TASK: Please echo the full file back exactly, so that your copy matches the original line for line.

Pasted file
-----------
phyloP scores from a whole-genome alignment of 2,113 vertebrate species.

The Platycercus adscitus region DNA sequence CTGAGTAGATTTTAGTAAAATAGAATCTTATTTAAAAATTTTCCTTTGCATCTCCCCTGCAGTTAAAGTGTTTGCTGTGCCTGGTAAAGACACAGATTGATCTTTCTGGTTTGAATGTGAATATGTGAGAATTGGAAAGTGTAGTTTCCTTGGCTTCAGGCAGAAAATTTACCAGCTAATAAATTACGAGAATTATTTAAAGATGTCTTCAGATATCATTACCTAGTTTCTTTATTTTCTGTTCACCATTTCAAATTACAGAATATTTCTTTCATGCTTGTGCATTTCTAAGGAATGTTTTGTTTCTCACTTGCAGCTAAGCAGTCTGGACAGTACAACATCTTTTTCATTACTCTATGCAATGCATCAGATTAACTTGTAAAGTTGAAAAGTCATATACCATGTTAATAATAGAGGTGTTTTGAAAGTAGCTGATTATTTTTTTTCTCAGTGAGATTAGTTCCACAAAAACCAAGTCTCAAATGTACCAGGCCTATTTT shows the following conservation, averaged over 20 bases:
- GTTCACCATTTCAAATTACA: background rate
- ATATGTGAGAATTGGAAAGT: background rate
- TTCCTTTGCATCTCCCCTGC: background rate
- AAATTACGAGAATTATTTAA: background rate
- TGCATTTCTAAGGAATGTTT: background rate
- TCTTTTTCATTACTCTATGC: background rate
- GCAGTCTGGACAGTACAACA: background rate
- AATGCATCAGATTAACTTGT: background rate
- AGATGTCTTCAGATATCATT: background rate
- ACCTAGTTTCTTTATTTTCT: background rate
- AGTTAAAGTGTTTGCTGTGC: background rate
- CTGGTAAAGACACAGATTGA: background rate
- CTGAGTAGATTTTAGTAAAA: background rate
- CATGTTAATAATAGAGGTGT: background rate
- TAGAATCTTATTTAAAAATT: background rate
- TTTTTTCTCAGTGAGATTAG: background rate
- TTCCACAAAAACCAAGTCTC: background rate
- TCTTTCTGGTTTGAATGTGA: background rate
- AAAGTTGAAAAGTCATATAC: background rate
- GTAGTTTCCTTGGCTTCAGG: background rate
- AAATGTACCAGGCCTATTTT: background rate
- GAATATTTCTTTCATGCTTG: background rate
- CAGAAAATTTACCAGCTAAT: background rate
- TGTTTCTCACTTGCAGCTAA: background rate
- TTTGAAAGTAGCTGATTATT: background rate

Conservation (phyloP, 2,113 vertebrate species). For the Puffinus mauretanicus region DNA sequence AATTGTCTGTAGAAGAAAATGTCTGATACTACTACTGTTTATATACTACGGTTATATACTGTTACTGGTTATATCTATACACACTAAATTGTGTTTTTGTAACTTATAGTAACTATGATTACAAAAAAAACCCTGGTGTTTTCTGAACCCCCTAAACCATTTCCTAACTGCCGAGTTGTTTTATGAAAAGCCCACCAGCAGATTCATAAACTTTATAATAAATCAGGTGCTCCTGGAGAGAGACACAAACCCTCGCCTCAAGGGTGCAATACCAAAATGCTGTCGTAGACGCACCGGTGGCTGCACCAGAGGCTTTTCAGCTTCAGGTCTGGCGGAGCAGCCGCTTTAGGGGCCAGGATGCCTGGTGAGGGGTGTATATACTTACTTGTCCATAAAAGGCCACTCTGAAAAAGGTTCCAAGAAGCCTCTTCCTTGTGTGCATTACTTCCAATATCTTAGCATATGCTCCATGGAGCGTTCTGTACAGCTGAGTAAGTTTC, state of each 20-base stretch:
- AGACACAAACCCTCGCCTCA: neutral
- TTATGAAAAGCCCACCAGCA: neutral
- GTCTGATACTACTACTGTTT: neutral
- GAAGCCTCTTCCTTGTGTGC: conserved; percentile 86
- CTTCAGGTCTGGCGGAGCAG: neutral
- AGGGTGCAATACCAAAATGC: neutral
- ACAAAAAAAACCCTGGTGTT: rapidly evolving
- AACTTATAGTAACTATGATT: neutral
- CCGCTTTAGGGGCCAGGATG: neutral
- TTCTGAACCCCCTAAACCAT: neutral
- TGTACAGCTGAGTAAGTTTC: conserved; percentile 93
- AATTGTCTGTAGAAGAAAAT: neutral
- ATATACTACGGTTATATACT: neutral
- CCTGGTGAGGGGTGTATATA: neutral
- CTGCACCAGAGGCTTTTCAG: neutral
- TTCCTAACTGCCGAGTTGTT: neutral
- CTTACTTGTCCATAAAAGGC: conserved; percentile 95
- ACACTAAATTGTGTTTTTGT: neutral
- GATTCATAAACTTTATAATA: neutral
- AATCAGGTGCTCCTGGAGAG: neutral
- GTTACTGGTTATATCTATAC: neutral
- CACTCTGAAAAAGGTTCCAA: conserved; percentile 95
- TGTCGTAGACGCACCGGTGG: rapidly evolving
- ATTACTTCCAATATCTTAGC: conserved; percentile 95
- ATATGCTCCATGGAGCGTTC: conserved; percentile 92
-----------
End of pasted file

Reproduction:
phyloP scores from a whole-genome alignment of 2,113 vertebrate species.

The Platycercus adscitus region DNA sequence CTGAGTAGATTTTAGTAAAATAGAATCTTATTTAAAAATTTTCCTTTGCATCTCCCCTGCAGTTAAAGTGTTTGCTGTGCCTGGTAAAGACACAGATTGATCTTTCTGGTTTGAATGTGAATATGTGAGAATTGGAAAGTGTAGTTTCCTTGGCTTCAGGCAGAAAATTTACCAGCTAATAAATTACGAGAATTATTTAAAGATGTCTTCAGATATCATTACCTAGTTTCTTTATTTTCTGTTCACCATTTCAAATTACAGAATATTTCTTTCATGCTTGTGCATTTCTAAGGAATGTTTTGTTTCTCACTTGCAGCTAAGCAGTCTGGACAGTACAACATCTTTTTCATTACTCTATGCAATGCATCAGATTAACTTGTAAAGTTGAAAAGTCATATACCATGTTAATAATAGAGGTGTTTTGAAAGTAGCTGATTATTTTTTTTCTCAGTGAGATTAGTTCCACAAAAACCAAGTCTCAAATGTACCAGGCCTATTTT shows the following conservation, averaged over 20 bases:
- GTTCACCATTTCAAATTACA: background rate
- ATATGTGAGAATTGGAAAGT: background rate
- TTCCTTTGCATCTCCCCTGC: background rate
- AAATTACGAGAATTATTTAA: background rate
- TGCATTTCTAAGGAATGTTT: background rate
- TCTTTTTCATTACTCTATGC: background rate
- GCAGTCTGGACAGTACAACA: background rate
- AATGCATCAGATTAACTTGT: background rate
- AGATGTCTTCAGATATCATT: background rate
- ACCTAGTTTCTTTATTTTCT: background rate
- AGTTAAAGTGTTTGCTGTGC: background rate
- CTGGTAAAGACACAGATTGA: background rate
- CTGAGTAGATTTTAGTAAAA: background rate
- CATGTTAATAATAGAGGTGT: background rate
- TAGAATCTTATTTAAAAATT: background rate
- TTTTTTCTCAGTGAGATTAG: background rate
- TTCCACAAAAACCAAGTCTC: background rate
- TCTTTCTGGTTTGAATGTGA: background rate
- AAAGTTGAAAAGTCATATAC: background rate
- GTAGTTTCCTTGGCTTCAGG: background rate
- AAATGTACCAGGCCTATTTT: background rate
- GAATATTTCTTTCATGCTTG: background rate
- CAGAAAATTTACCAGCTAAT: background rate
- TGTTTCTCACTTGCAGCTAA: background rate
- TTTGAAAGTAGCTGATTATT: background rate

Conservation (phyloP, 2,113 vertebrate species). For the Puffinus mauretanicus region DNA sequence AATTGTCTGTAGAAGAAAATGTCTGATACTACTACTGTTTATATACTACGGTTATATACTGTTACTGGTTATATCTATACACACTAAATTGTGTTTTTGTAACTTATAGTAACTATGATTACAAAAAAAACCCTGGTGTTTTCTGAACCCCCTAAACCATTTCCTAACTGCCGAGTTGTTTTATGAAAAGCCCACCAGCAGATTCATAAACTTTATAATAAATCAGGTGCTCCTGGAGAGAGACACAAACCCTCGCCTCAAGGGTGCAATACCAAAATGCTGTCGTAGACGCACCGGTGGCTGCACCAGAGGCTTTTCAGCTTCAGGTCTGGCGGAGCAGCCGCTTTAGGGGCCAGGATGCCTGGTGAGGGGTGTATATACTTACTTGTCCATAAAAGGCCACTCTGAAAAAGGTTCCAAGAAGCCTCTTCCTTGTGTGCATTACTTCCAATATCTTAGCATATGCTCCATGGAGCGTTCTGTACAGCTGAGTAAGTTTC, state of each 20-base stretch:
- AGACACAAACCCTCGCCTCA: neutral
- TTATGAAAAGCCCACCAGCA: neutral
- GTCTGATACTACTACTGTTT: neutral
- GAAGCCTCTTCCTTGTGTGC: conserved; percentile 86
- CTTCAGGTCTGGCGGAGCAG: neutral
- AGGGTGCAATACCAAAATGC: neutral
- ACAAAAAAAACCCTGGTGTT: rapidly evolving
- AACTTATAGTAACTATGATT: neutral
- CCGCTTTAGGGGCCAGGATG: neutral
- TTCTGAACCCCCTAAACCAT: neutral
- TGTACAGCTGAGTAAGTTTC: conserved; percentile 93
- AATTGTCTGTAGAAGAAAAT: neutral
- ATATACTACGGTTATATACT: neutral
- CCTGGTGAGGGGTGTATATA: neutral
- CTGCACCAGAGGCTTTTCAG: neutral
- TTCCTAACTGCCGAGTTGTT: neutral
- CTTACTTGTCCATAAAAGGC: conserved; percentile 95
- ACACTAAATTGTGTTTTTGT: neutral
- GATTCATAAACTTTATAATA: neutral
- AATCAGGTGCTCCTGGAGAG: neutral
- GTTACTGGTTATATCTATAC: neutral
- CACTCTGAAAAAGGTTCCAA: conserved; percentile 95
- TGTCGTAGACGCACCGGTGG: rapidly evolving
- ATTACTTCCAATATCTTAGC: conserved; percentile 95
- ATATGCTCCATGGAGCGTTC: conserved; percentile 92